AGACE’s second stated reason was to make sure that all foreign boats complied with Mexican tax law, which required that they all have a $70 TIP (Temporary Import Permit.) As Mexico is awash in unregistered cars, stolen cars, cars with fraudulent papers and plates, our belief is that the appointed AGACE official behind the raids thought he was going to catch countless "tax cheats" and thus become a national hero.

As noble as AGACE’s goals might have been, their execution was a disaster. In the first place, the auditors — who were either from Tijuana, Mexico City or Guadalajara — didn’t know the first thing about boats. For example, they carried  simple diagrams to show them the difference from the bow and the stern and other parts of the boats. They didn’t know the difference between the brand names of boats and the names of marine components, such as Garmin and Volvo.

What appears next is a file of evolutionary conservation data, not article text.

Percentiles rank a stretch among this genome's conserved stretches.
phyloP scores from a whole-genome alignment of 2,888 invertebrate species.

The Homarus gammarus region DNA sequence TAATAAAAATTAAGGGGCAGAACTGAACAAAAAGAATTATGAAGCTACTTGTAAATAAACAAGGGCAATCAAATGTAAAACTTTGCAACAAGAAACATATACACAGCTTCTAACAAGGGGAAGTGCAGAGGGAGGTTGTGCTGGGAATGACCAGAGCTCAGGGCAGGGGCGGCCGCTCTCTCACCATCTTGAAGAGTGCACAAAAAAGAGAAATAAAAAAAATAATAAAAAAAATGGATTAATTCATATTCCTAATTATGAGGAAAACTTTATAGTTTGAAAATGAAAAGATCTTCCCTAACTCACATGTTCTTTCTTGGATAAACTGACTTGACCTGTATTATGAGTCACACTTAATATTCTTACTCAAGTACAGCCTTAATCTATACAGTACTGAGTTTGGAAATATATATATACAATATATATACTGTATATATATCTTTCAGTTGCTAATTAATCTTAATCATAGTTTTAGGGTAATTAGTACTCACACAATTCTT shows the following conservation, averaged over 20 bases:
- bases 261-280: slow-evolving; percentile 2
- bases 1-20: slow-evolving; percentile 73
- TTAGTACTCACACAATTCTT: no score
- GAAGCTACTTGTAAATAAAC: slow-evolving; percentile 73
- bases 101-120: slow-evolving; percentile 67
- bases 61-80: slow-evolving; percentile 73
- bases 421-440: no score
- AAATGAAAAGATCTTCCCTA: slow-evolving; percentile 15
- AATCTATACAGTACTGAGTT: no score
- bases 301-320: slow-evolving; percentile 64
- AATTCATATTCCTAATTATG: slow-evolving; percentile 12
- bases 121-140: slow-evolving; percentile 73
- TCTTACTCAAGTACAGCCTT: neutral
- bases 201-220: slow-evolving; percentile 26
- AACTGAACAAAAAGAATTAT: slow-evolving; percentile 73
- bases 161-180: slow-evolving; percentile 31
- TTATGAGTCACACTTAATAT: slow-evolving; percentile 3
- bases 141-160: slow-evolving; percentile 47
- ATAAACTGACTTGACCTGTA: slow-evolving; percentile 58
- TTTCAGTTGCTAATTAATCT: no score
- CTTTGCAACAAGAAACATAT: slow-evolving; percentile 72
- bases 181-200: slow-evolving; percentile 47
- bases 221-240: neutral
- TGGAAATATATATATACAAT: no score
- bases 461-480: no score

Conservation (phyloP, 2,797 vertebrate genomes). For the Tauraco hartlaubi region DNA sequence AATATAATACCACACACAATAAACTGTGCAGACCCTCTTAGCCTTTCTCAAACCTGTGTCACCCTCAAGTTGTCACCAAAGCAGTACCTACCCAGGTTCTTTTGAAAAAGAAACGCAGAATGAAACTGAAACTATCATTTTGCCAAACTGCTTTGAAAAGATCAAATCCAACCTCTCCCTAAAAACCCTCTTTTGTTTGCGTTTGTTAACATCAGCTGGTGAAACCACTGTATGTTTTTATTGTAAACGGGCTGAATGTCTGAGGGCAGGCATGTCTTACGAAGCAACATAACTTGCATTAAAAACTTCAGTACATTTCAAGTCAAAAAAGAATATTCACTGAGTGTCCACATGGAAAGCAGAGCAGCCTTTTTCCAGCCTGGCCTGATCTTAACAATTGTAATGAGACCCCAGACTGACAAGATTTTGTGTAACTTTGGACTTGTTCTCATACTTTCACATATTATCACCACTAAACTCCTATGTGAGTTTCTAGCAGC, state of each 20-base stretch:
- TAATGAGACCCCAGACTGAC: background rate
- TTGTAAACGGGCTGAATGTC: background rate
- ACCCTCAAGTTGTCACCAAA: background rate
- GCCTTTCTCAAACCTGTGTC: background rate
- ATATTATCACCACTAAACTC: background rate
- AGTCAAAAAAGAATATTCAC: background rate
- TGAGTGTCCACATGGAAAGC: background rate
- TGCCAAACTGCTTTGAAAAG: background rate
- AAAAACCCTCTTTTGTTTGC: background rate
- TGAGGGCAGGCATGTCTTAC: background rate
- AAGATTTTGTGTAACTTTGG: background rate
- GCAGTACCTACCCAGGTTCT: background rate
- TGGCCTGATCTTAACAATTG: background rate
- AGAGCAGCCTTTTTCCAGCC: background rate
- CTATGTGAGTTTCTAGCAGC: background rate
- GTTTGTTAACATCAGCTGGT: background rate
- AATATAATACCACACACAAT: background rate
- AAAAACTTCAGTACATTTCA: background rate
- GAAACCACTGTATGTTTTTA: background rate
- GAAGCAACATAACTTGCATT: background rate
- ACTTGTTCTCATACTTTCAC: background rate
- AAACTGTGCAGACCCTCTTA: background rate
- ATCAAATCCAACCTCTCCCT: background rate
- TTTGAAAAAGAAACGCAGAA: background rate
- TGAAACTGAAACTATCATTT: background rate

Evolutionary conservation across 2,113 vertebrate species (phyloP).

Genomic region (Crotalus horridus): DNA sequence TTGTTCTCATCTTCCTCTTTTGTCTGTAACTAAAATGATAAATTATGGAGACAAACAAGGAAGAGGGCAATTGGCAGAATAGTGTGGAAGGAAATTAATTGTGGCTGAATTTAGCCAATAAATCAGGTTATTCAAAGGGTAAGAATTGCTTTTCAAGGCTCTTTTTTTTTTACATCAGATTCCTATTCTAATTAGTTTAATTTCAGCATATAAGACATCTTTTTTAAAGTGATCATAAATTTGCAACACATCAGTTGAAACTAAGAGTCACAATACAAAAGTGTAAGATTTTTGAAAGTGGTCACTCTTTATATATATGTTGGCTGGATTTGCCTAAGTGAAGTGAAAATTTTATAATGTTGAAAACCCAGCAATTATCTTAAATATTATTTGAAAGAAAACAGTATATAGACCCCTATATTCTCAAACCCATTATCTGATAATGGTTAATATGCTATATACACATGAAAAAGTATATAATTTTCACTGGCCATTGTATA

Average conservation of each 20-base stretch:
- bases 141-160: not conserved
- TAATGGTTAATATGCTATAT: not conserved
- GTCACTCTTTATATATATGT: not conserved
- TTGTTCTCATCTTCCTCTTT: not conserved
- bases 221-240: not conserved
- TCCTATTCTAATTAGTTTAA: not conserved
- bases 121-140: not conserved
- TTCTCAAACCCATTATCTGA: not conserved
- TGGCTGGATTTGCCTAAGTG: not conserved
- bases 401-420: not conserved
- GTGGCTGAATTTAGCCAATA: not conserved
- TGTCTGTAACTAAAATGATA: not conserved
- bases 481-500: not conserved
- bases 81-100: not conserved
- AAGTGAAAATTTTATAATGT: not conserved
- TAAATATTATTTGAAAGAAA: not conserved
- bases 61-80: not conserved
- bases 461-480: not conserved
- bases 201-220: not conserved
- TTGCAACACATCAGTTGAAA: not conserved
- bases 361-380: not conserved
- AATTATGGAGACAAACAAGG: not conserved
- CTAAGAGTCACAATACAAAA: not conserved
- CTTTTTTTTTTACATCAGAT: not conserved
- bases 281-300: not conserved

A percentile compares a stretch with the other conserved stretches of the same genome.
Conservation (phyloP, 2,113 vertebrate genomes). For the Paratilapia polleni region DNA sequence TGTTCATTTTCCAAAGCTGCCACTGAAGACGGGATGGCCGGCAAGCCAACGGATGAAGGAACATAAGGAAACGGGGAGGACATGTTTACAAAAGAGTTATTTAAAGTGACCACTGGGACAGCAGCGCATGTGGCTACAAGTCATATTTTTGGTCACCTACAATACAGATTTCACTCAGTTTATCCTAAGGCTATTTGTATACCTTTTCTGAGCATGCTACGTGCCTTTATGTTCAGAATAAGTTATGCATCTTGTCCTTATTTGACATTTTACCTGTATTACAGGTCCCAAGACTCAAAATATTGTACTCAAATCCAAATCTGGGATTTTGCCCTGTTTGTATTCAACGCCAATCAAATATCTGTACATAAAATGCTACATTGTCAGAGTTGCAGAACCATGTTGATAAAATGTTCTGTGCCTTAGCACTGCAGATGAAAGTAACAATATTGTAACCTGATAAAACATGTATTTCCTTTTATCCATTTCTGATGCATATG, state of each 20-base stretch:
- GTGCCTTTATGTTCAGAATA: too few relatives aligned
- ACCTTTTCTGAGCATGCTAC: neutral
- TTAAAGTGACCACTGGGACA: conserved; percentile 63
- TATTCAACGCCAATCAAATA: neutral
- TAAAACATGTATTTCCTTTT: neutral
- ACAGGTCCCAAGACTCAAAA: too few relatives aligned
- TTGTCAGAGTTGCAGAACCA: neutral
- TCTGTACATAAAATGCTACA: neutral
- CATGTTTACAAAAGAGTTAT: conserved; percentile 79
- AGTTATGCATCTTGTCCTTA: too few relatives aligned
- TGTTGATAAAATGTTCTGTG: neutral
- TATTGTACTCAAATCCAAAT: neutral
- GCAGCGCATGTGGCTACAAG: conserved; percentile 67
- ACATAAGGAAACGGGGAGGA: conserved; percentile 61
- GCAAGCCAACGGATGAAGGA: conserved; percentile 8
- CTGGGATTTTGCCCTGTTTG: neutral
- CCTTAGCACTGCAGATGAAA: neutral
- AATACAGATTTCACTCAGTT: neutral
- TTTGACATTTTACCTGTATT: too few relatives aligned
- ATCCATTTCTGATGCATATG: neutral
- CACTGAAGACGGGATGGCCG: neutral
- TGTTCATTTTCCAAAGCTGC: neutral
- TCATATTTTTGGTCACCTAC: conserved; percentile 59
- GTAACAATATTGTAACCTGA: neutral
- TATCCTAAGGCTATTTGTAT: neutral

The raids were carried out differently depending on where they were conducted. For example, when agents raided Puerto Los Cabos and Marina San Carlos, they didn’t even go on boats. Yet in places like Ensenada, if agents couldn’t find the HIN (hull identification number), the boat was put in impound. And at Riviera Nayarit, inspectors told some boat owners they didn’t need to see HIN numbers at all. Gross inconsistency has long been a hallmark of law enforcement in Mexico.